Name           Version
----           -------
MicrosoftTeams 1.0.0

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Get-Team and Filtering

The big changes in the V1.0 module are in the Get-Team cmdlet. First, Get-Team supports basic filtering capabilities. Get-Team can return a set of teams:

Owned by someone: specify the User parameter and pass the user’s email address:

Get-Team -User [email protected]

Archived (read-only): specify the Archived parameter and set it to $True to return a set of archived teams or $False to see a set of teams that are not archived.
Get-Team -Archived $True

Access (public or private): specify the Visibility parameter and set it to Public or Private to retrieve the teams you want:
Get-Team -Visibility Public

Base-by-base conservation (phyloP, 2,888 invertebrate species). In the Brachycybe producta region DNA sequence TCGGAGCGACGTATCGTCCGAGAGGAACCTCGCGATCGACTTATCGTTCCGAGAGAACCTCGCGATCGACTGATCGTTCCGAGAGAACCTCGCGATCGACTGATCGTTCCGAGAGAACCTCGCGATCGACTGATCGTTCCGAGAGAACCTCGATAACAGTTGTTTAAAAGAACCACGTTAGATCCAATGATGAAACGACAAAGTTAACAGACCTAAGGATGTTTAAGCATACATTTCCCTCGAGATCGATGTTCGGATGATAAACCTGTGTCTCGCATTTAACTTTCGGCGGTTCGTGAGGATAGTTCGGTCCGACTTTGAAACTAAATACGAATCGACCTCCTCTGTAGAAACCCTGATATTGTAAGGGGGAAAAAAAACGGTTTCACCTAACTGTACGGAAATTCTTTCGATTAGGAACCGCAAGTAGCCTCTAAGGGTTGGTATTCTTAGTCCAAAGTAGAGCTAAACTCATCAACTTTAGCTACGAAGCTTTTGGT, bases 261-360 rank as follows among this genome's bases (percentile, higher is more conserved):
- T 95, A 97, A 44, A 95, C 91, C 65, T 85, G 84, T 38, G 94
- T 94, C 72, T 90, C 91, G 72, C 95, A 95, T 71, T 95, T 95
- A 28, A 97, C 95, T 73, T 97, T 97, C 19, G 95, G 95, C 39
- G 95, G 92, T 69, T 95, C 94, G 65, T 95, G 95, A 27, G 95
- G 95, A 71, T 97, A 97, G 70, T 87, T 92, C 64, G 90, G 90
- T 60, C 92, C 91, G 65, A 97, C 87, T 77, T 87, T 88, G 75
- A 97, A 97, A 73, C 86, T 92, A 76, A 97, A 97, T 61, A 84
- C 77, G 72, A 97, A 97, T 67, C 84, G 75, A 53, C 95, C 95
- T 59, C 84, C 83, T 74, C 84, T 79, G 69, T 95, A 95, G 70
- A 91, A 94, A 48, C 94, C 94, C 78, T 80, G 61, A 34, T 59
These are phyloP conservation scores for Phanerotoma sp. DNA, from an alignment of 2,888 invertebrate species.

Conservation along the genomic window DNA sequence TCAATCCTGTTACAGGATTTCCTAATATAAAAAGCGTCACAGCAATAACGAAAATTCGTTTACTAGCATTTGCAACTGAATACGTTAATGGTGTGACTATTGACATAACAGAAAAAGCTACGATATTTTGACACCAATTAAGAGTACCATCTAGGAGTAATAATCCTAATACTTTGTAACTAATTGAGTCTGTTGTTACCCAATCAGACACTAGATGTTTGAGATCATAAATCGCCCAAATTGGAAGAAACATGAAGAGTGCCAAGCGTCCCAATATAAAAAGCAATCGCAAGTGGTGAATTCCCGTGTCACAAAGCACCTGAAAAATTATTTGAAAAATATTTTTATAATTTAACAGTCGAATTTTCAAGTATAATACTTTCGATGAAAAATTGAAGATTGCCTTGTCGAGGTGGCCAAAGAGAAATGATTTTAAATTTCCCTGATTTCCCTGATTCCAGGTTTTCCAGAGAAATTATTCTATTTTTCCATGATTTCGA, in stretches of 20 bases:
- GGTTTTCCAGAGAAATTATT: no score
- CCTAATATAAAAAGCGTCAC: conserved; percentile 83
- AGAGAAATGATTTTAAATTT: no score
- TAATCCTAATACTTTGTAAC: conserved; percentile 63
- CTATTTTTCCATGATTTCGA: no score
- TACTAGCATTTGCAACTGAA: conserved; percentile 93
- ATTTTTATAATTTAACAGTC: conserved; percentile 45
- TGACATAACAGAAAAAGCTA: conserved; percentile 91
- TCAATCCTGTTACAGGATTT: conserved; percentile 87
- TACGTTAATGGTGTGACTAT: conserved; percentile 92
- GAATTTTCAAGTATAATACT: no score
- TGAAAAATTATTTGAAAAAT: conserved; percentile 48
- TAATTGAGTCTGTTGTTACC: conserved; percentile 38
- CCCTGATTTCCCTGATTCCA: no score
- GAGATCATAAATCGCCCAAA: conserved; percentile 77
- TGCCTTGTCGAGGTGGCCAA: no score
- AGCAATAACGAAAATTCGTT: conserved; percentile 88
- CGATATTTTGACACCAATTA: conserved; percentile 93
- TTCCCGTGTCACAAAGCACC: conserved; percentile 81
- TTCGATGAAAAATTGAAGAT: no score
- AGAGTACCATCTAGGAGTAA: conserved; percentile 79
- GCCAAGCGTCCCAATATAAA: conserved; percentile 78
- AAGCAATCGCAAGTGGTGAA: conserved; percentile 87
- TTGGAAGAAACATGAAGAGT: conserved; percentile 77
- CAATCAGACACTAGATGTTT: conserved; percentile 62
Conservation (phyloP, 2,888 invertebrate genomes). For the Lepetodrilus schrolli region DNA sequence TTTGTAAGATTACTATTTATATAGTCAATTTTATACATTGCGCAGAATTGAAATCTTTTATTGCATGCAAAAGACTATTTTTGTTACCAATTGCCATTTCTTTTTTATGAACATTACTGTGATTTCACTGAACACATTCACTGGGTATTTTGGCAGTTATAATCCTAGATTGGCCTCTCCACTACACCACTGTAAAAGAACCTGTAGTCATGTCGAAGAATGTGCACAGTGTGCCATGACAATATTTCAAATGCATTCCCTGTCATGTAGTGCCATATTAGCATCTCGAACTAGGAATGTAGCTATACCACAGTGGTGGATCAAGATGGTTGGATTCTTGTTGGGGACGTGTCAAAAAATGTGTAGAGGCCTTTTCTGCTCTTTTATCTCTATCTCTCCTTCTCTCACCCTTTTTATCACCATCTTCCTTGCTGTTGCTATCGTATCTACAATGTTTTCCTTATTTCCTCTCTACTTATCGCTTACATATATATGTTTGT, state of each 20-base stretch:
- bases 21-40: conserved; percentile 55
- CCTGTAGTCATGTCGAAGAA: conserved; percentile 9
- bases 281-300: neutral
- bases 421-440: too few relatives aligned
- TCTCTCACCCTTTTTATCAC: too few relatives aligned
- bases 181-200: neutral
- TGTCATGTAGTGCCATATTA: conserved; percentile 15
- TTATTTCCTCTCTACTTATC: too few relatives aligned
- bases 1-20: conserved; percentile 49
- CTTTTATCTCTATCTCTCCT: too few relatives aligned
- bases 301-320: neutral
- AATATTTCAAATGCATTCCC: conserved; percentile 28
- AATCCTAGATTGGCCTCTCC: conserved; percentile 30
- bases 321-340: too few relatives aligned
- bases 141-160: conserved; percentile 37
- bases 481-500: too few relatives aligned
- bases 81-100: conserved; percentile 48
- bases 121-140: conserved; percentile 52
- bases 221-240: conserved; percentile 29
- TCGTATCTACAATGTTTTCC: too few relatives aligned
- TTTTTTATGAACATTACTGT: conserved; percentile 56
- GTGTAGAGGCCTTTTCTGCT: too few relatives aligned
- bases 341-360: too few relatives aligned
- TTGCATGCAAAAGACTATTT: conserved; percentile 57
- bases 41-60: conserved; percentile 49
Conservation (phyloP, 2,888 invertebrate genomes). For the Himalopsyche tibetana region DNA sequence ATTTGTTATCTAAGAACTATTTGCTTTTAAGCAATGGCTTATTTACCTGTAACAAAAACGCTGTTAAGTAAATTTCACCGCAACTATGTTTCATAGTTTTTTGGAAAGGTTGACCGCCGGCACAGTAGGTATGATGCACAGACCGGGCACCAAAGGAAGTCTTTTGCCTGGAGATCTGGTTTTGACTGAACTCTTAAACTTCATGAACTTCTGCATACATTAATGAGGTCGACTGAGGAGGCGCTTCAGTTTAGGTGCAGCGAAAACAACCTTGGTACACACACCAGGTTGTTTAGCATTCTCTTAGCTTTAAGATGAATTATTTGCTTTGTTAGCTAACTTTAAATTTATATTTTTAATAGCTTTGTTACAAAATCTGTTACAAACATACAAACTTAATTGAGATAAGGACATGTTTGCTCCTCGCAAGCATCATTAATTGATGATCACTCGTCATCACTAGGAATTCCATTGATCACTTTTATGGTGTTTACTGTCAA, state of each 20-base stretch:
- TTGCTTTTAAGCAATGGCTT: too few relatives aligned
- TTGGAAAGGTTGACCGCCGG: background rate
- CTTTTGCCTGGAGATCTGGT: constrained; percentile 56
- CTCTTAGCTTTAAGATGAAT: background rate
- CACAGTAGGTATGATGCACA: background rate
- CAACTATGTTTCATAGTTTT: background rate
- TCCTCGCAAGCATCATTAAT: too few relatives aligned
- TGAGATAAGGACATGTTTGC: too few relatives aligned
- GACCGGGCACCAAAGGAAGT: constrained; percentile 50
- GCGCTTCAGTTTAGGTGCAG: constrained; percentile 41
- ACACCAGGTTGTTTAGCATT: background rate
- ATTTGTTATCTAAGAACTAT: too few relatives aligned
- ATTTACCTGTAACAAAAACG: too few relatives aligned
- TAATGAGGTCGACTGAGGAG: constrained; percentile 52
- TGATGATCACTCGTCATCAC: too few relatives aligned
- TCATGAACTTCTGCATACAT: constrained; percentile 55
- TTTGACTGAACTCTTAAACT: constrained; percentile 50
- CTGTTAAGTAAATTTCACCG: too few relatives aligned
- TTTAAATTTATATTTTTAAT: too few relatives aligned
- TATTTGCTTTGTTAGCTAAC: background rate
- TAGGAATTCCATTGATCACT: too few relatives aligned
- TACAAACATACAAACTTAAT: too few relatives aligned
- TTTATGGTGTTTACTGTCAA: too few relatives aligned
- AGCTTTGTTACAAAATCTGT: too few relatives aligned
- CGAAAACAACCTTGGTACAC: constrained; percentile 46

You can combine the parameters too:
Get-Team -Visibility Private -Archived $True -User [email protected]

While you retrieve sets of teams with Get-Team, two issues become painfully apparent. First, the cmdlet is slow. Second, the filters are client-side rather than server-side and don’t support the kind of filtering functionality that you might be accustomed to with cmdlets like Get-Mailbox. For instance, wildcard matching is unsupported.

This won’t be a big deal when you only work with a few teams, but it becomes a much bigger problem as the number of teams mounts into the hundreds or thousands.

Microsoft acknowledges that performance isn’t what it should be, and we can hope for improvements in the future. Unfortunately, the Get-UnifiedGroup cmdlet (often used to retrieve information not returned by Get-Team) is a sloth of a cmdlet too. The net is that we have plenty of time to drink coffee.